Eric Weldy, BS, Natalie C. Kerr, MD
Rectus muscle restriction is a common finding in thyroid eye disease (TED). Typically, restricted muscles are recessed to address strabismus and diplopia. However, some patients have residual strabismus following maximal recession of a restricted muscle. The purpose of this study was to report outcomes following resection of the lateral rectus muscle after maximal recession of the medial rectus muscle in patients with TED.
The medical records of patients with TED who underwent lateral rectus resection between 1998 and 2015 were reviewed retrospectively. Information regarding thyroid disease history and surgical treatment, including history of orbital decompressions, rectus muscle recessions, rectus muscle resections, and pre- and postoperative alignment was collected. Adjustable suture was used in all cases. Success was defined as a postoperative orthotropia with ≤2Δ of phoria at distance and a phoria at near.
A total of 11 patients were included. Of these, 10 (91%) required postoperative adjustment. A successful outcome was achieved in 10 cases (91%).
Shatha H. Alfreihi, MD, Stacy L. Pineles, MD, Tara A. McCannel, MD, PhD, Angelica M. Prada, MD, Federico G. Velez, MD’
To characterize intraoperative findings, surgical approach, and postoperative outcomes in patients undergoing strabismus surgery following plaque brachytherapy for ocular melanoma.
The records of all patients who underwent plaque brachytherapy for choroidal melanoma between May 2007 and June 2016 were reviewed retrospectively to identify those who subsequently required strabismus surgery.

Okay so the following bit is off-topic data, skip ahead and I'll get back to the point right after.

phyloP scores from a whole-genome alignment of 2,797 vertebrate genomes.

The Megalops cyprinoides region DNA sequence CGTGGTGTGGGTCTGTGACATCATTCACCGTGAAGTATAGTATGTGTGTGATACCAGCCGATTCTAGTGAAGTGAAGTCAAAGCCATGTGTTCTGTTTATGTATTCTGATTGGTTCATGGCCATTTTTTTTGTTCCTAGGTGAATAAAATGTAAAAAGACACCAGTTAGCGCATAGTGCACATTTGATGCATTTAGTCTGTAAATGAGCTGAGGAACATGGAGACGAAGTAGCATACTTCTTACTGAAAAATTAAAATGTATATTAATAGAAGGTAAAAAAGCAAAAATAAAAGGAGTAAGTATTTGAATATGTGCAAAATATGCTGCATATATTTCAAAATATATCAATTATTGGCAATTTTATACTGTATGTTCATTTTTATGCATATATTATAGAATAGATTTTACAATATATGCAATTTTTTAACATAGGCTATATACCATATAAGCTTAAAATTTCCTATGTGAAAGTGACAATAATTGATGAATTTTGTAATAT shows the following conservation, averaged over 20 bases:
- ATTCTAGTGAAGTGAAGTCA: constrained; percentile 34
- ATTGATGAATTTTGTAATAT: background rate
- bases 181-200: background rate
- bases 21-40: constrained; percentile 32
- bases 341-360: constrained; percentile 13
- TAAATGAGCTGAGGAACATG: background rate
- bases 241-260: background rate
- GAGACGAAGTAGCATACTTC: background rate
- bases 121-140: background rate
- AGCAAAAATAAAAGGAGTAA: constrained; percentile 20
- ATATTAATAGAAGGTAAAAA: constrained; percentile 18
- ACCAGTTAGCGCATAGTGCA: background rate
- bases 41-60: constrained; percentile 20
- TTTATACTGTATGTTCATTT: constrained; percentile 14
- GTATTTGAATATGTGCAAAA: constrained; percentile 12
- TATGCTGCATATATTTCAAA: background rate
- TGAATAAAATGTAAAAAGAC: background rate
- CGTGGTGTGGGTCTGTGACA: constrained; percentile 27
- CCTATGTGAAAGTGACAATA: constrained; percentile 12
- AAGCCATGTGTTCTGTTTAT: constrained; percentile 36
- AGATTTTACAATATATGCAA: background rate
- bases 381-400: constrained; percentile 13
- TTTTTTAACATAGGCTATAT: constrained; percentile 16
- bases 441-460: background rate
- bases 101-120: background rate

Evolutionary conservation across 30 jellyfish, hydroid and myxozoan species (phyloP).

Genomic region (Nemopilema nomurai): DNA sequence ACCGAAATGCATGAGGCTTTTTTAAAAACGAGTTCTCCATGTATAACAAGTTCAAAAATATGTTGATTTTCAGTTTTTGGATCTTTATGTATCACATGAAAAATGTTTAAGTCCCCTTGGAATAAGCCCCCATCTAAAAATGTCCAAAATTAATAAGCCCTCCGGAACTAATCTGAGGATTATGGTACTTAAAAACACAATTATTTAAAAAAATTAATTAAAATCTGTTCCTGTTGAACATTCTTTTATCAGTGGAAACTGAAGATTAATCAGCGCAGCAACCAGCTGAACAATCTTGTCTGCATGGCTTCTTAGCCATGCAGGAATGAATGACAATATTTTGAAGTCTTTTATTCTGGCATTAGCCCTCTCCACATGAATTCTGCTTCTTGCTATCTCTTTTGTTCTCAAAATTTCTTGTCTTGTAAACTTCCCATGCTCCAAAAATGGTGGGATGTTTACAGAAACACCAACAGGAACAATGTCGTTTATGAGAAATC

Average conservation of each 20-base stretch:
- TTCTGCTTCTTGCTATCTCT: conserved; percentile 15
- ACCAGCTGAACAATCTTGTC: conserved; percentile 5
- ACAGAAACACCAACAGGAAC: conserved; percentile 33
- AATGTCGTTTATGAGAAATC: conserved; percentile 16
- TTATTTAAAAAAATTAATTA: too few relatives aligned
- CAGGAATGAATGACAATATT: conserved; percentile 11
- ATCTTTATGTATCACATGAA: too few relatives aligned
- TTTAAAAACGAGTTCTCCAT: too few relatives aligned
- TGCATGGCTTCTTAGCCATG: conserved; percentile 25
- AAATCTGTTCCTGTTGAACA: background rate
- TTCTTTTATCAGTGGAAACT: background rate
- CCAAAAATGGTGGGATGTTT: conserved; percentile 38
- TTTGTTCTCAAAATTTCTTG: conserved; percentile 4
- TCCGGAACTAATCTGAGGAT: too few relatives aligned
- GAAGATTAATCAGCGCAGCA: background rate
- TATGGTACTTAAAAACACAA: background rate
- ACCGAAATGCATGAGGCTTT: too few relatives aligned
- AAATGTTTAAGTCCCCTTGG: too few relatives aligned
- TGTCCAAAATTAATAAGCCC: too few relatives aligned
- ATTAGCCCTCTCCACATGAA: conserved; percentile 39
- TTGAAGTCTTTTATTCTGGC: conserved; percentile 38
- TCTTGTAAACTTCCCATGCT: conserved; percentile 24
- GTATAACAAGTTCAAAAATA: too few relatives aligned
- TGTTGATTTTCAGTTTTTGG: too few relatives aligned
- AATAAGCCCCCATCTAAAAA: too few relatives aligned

Of the 461 patients who underwent plaque brachytherapy during the study period, 13 (2.8%) met inclusion criteria. Visual acuity of the affected eye was 20/40 or better in 9 patients (69%). Preoperative horizontal deviation ranged from 0Δ to 52Δ; vertical deviation, from 2Δ to 25Δ. At final follow-up mean horizontal deviation ranged from 0 to 4Δ; vertical deviation, from 0Δ to 12Δ. Intraoperatively, all muscles directly adjacent to the treated area appeared macroscopically thicker than normal despite being functionally underacting. Magnetic resonance imaging showed enlarged muscles adjacent to the plaque radiotherapy. Microscopic examination of muscles in 2 patients showed reactive enlargement of the muscle fibers, granulation tissue, and inflammation.
Persistent strabismus after plaque brachytherapy is rare. Typical findings include enlarged, underacting rectus muscles adjacent to the area of the plaque, restrictive connective tissue, and incomitant strabismus. Previously disinserted muscles may be found in abnormal locations. In this patient cohort scar tissue removal in conjunction with tightening procedures on the muscle adjacent to the plaque combined with recession of the antagonist muscle frequently resulted in good anatomical outcome.
Rootman, Daniel B.; Golan, Shani; Pavlovich, Peter; Rootman, Jack
Introduction: Surgical rehabilitation of thyroid orbitopathy involves reducing proptosis, treating strabismus, lengthening the eyelids, and managing aesthetic changes. Not all are necessary in each patient; however, they often are. The current investigation intends to describe postdecompression changes that may influence the staging of these procedures.
Methods: In this retrospective cohort study, records of 169 patients who underwent orbital decompression between 1983 and 2001 were reviewed. A single orbital specialist confirmed all measurements. Time to follow up was defined as the most recent follow up after decompression and prior to any secondary procedures. No strabismus or eyelid surgery was performed at the time of decompression. Strabismus was measured with alternating prism cover test. Ductions were estimated utilizing Hirschberg’s method. Exophthalmometry was measured with Hertel. Eyelid positions were defined relative to the pupillary light reflex. Strabismus data were analyzed within eye pairs. Ductions, exophthalmometry and eyelid position were analyzed for each eye. T-test for paired data was utilized to compare means pre- and postoperatively.